Catfish Poacher Busted for Using Homemade Electrofishing Devices in Oklahoma
A game warden was bass fishing at Hugo Lake when he noticed something shocking—literally
Jay Harvey was bass fishing on Hugo Lake in southeastern Oklahoma on the morning of August 8 when he spotted something suspicious. “My son and I were pre-fishing for a tournament that we’ve got coming up on the lake,” Harvey told F&S. “At the end of the dock there was a tackle box with a bunch of wires protruding out of it, and what looked like an electric motor was sitting next to it.”
Harvey worked as a game warden for the Oklahoma Department of Wildlife Conservation for thirty years and is now the head game warden for the Choctaw Nation of Oklahoma. He was familiar with fish shocking equipment from decades spent patrolling the woods and waters around Choctaw County, Oklahoma. He told his son to pull up for a closer look.
“I saw these big dip nets and that’s another obvious clue of people that are shocking fish,” Harvey said. “ My son said, ‘Dad, there’s a telephone right there.’” The “telephone” that Harvey is referring to was actually just the inner parts of an antique wooden box phone. In southeastern Oklahoma and other parts of the southern United States, the guts of antiquated crank phones are sometimes used by fish poachers to send electric currents into the water that temporarily stun fish, sending them floating to the surface where they can be netted A more formal version of the strategy is often employed by state wildlife biologists when conducting research on freshwater fish species. Recreational “electrofishing”, was outlawed in most U.S. states by the 1950s.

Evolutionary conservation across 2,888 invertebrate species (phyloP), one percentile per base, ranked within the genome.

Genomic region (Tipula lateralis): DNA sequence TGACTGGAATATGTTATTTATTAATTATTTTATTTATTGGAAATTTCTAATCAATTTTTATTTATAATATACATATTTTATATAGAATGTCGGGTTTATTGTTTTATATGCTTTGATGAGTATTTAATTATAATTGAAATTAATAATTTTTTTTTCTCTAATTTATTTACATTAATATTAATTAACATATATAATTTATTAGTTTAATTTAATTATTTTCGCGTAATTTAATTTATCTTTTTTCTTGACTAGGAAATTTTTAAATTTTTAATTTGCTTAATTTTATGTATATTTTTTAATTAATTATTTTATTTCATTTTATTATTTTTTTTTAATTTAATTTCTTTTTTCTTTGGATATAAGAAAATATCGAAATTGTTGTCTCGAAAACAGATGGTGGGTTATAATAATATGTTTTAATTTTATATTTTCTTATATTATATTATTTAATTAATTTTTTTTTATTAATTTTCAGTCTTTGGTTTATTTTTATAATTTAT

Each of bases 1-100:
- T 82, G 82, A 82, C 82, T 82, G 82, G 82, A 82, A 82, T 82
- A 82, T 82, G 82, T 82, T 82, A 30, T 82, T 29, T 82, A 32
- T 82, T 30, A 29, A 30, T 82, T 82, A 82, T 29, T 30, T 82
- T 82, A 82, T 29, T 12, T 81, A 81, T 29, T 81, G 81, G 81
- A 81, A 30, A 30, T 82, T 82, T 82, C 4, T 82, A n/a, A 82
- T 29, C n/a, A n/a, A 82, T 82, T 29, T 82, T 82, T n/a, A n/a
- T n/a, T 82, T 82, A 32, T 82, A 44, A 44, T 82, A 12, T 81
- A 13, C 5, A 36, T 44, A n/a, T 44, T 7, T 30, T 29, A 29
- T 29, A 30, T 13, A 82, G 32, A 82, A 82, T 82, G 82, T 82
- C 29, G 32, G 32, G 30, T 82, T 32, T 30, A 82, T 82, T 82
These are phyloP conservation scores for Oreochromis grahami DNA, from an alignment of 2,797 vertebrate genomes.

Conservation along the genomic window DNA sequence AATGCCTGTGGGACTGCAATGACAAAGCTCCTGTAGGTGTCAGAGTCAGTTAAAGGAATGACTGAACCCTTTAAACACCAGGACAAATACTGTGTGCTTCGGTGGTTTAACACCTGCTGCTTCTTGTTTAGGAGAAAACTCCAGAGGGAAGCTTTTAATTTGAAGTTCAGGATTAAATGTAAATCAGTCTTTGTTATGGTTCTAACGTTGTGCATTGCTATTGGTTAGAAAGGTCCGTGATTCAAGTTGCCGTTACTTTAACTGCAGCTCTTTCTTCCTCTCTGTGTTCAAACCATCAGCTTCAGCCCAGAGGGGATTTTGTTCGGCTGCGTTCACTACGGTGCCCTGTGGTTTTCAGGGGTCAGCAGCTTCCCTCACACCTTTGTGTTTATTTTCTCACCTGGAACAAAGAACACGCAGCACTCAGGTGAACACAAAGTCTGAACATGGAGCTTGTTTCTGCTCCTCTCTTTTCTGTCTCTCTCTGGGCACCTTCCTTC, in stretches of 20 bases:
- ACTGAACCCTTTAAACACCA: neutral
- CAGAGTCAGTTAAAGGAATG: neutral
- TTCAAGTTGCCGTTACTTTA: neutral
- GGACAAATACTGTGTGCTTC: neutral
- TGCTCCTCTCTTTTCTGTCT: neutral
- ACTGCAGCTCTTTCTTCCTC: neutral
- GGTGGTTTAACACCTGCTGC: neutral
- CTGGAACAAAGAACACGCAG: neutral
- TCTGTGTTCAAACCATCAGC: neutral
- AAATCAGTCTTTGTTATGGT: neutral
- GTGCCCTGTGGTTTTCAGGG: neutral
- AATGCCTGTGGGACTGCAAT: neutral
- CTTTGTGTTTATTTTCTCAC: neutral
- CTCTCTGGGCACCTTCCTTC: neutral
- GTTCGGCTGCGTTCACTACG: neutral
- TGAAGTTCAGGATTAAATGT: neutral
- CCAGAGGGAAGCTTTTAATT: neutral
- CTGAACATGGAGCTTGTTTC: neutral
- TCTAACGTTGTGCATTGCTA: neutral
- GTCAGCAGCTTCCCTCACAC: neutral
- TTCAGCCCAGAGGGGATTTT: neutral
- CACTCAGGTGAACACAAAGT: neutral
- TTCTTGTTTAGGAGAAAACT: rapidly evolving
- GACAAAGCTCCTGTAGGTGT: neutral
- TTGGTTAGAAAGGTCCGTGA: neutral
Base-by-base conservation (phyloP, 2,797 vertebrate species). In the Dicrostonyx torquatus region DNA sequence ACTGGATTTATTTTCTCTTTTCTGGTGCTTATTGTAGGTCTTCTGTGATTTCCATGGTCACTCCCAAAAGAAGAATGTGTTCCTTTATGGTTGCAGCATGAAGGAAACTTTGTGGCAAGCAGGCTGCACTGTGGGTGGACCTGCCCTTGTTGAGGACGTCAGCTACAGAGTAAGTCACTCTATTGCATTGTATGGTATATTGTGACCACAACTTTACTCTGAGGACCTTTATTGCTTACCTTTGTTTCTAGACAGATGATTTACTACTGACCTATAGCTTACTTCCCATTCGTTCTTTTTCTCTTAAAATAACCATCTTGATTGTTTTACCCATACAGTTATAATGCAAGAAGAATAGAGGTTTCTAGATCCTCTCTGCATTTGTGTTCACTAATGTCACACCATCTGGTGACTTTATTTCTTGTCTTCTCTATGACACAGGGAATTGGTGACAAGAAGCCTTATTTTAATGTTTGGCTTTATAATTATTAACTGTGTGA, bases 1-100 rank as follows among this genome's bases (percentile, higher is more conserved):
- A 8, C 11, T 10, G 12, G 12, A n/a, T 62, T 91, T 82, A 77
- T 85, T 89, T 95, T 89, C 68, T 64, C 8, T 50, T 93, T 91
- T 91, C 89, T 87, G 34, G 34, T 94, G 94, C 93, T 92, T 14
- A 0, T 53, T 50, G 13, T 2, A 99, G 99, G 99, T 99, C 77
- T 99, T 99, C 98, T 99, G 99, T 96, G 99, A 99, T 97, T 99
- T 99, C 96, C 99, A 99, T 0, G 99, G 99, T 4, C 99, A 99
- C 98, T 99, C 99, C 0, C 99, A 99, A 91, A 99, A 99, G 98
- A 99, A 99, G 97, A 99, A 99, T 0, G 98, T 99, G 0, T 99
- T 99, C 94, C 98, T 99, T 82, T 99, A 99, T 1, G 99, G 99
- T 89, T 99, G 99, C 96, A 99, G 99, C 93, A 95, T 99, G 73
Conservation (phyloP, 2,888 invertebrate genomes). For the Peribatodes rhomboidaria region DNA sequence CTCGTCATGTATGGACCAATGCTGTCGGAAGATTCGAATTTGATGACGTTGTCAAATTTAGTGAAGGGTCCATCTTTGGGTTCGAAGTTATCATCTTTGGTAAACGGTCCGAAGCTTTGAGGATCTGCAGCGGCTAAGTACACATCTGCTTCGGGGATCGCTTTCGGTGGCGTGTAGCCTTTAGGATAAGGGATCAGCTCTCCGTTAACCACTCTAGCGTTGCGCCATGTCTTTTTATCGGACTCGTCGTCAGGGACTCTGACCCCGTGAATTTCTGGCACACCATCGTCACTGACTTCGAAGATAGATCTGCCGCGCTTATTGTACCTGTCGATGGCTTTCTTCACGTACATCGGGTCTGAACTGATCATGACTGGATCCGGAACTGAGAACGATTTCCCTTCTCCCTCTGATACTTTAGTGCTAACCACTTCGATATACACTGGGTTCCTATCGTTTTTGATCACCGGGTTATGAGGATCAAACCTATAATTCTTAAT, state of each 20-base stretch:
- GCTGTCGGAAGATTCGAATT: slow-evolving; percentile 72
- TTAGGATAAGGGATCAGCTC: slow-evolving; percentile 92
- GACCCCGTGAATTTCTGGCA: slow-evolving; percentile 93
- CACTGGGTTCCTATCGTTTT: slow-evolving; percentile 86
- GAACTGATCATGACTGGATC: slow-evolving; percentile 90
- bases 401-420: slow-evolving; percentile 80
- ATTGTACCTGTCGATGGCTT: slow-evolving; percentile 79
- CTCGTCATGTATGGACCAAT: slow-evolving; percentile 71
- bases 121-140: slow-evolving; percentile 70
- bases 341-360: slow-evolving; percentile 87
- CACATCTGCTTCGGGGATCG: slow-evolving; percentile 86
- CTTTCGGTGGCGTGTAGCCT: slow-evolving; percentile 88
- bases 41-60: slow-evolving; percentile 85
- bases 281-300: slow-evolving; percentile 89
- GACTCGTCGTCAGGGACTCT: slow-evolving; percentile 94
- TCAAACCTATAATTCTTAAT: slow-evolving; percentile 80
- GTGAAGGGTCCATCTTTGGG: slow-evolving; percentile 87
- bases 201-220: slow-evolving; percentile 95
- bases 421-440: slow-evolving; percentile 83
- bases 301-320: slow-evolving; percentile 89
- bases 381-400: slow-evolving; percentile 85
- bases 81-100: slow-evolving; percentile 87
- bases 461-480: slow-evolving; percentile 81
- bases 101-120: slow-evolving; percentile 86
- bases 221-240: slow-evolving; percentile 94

Harvey’s Tip Leads to an Investigation
Harvey and his son quickly alerted Choctaw County game warden Andrew Potter, who called his partner Jim Gillham. The two wardens went to the marina to interview the staff. They found out that the owner of the electrofishing equipment had a houseboat nearby and staked out in the parking lot for six hours until he showed up. “Once he showed up and walked down to his houseboat, we made our initial contact,” Potter said.
According to Potter, the accused fish shocker was primarily targeting catfish. “Catfish are really susceptible to the electric current, and this area—the Kiamichi and Red River Basins—are kind of ideal shocking conditions,” he explains. “They have good sandy bottoms and good water temperature. When you get a little flow, that can be pretty ideal for shocking fish.”
Potter says that fish shocking is a long-standing cultural tradition in southeast Oklahoma despite it being outlawed for several decades. He and Gillham average about four fish shocking busts a year in their jurisdiction. “We know a lot of folks that are in their 80s and 90s, and if you were fishing back [when they were young], you were either netting or shocking fish,” he said. “Most of them use old bar telephone buzz boxes, grandpa built it kind-of-things.”
During the course of the investigation, the accused electrofisher forfeited at least three fish shocking devices, multiple wire lead sets, two dip nets, and a cardboard box full of frozen catfish filets. The culprit could face fines in excess of $1,000 and up to 30 days in jail.